Expats help establish Yellow Dot medical alert program in Cuenca

Sep 21, 2018

By Brian Hitsky

It’s just a circle filled with color.

But this yellow dot affixed to your front door can be a life-saving notification tool for first responders coming to aid someone in an emergency.

The Yellow Dot attached to the front door tells first responders to look for attached medical information.

Through the efforts of Cuenca Expat Assist members Deb and Bill Dick, the Yellow Dot Program is being introduced in Cuenca. Expanding on a program in the United States, the Yellow Dot Program is a method of informing emergency services and first responders of pertinent medical and contact information for those participating. Should a person be incapacitated, medical information can be found attached to the back of the resident’s front door or in close proximity to it. The program has the blessing of ECU 9-1-1.

A participant would place a large yellow dot in the upper right corner on the outside of his or her front door, which will indicate to the first responder to look for the medical history document immediately inside. (As an example, a command hook can be attached to the back of the front door, and the medical info/contact sheet could be inserted in a plastic sleeve or envelope to be hung from the hook.)  It is recommended that each resident of the home have his or her own medical sheet.

Bill Dick and his wife Deb worked with local authorities to establish the Yellow Dot program in Cuenca.

“This is a purely voluntary program with no cost to download and print the medical information sheet and the yellow dot,” said Bill Dick, a Cuenca resident since 2012.  “The hope is that people will embrace the importance of providing specific medical and contact information for themselves and first responders.”

The idea for this type of program was first brought up at a Cuenca Expat Assist meeting, where it was recognized that many people in Cuenca live alone.  “If someone falls or has another type of crisis, it’s vital for emergency-service personnel to have access to their medical and contact information,” Bill continued. “Even if there are two people in the home, access to previously filled-out emergency information saves time.”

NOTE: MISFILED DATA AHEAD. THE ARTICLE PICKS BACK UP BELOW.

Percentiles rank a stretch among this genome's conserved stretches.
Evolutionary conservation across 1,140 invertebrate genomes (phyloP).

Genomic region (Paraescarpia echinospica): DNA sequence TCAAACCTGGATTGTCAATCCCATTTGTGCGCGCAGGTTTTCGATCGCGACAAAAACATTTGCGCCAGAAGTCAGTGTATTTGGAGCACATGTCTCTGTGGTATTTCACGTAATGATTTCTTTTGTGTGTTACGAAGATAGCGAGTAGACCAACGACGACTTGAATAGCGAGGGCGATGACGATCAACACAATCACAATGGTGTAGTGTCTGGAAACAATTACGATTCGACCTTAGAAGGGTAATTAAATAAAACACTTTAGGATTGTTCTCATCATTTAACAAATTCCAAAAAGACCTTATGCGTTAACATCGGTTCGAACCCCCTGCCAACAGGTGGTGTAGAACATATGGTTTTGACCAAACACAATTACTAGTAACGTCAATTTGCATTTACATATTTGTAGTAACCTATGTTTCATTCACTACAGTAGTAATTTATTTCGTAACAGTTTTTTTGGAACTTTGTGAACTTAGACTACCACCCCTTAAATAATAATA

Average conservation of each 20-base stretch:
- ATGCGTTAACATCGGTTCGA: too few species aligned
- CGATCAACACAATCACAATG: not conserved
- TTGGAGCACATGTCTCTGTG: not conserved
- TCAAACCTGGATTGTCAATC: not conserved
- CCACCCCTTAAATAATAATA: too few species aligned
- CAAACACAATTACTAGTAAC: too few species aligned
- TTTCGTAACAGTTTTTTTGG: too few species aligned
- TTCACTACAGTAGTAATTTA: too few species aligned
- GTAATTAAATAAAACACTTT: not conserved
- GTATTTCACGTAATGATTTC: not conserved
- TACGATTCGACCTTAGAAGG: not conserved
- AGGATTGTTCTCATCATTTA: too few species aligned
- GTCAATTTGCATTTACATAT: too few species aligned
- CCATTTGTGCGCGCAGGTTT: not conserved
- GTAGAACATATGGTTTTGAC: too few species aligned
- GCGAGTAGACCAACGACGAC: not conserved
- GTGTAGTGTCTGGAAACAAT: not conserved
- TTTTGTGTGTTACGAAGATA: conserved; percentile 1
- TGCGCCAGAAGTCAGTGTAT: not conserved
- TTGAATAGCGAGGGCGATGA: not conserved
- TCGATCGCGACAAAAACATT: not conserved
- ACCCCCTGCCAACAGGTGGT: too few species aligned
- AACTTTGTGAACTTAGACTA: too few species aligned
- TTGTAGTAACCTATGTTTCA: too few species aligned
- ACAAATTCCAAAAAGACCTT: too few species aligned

To determine if the program could be introduced in Cuenca, Bill and a Cuencano friend, Alberto Ordonez, met with ECU 9-1-1 officials to ascertain interest. ECU 9-1-1 is the call center answering emergencies that are then forwarded to either police, fire, ambulance or utility operations. ECU 9-1-1 leadership went to other agencies with the proposal and enthusiastic support for the idea grew.

The medical information form has spaces to list a person’s doctor, blood type, allergies to medications, medical issues, preferred hospital, insurance, contact information on who to notify and other data.

From personal experience, Bill believes that just knowing a person’s blood type can prevent tragedy. “My father was a bomber pilot in WWII who crashed and lost his dog tags,” Bill recalled. “He was rushed to a field hospital but they didn’t know his blood type. They gave him the wrong blood.  He had to be packed in ice and given transfusions, and he ended up losing a leg.”

The hope is that the program is successful in Cuenca, not only in the expat community, but in the Ecuadorian community also.  “In fact, any city in Ecuador with first responders could benefit,” he said.

Cuenca Expat Assist representatives will be at various ferias from time to time passing out yellow dots and medical information sheets. However, to immediately participate in the program, a printable form and yellow dot are available by going to  http://cuencaexpatassist.org/yellow-dot-program/

For those with questions, please contact Bill Dick at mr.bill924@gmail.com or 099 315 1351.

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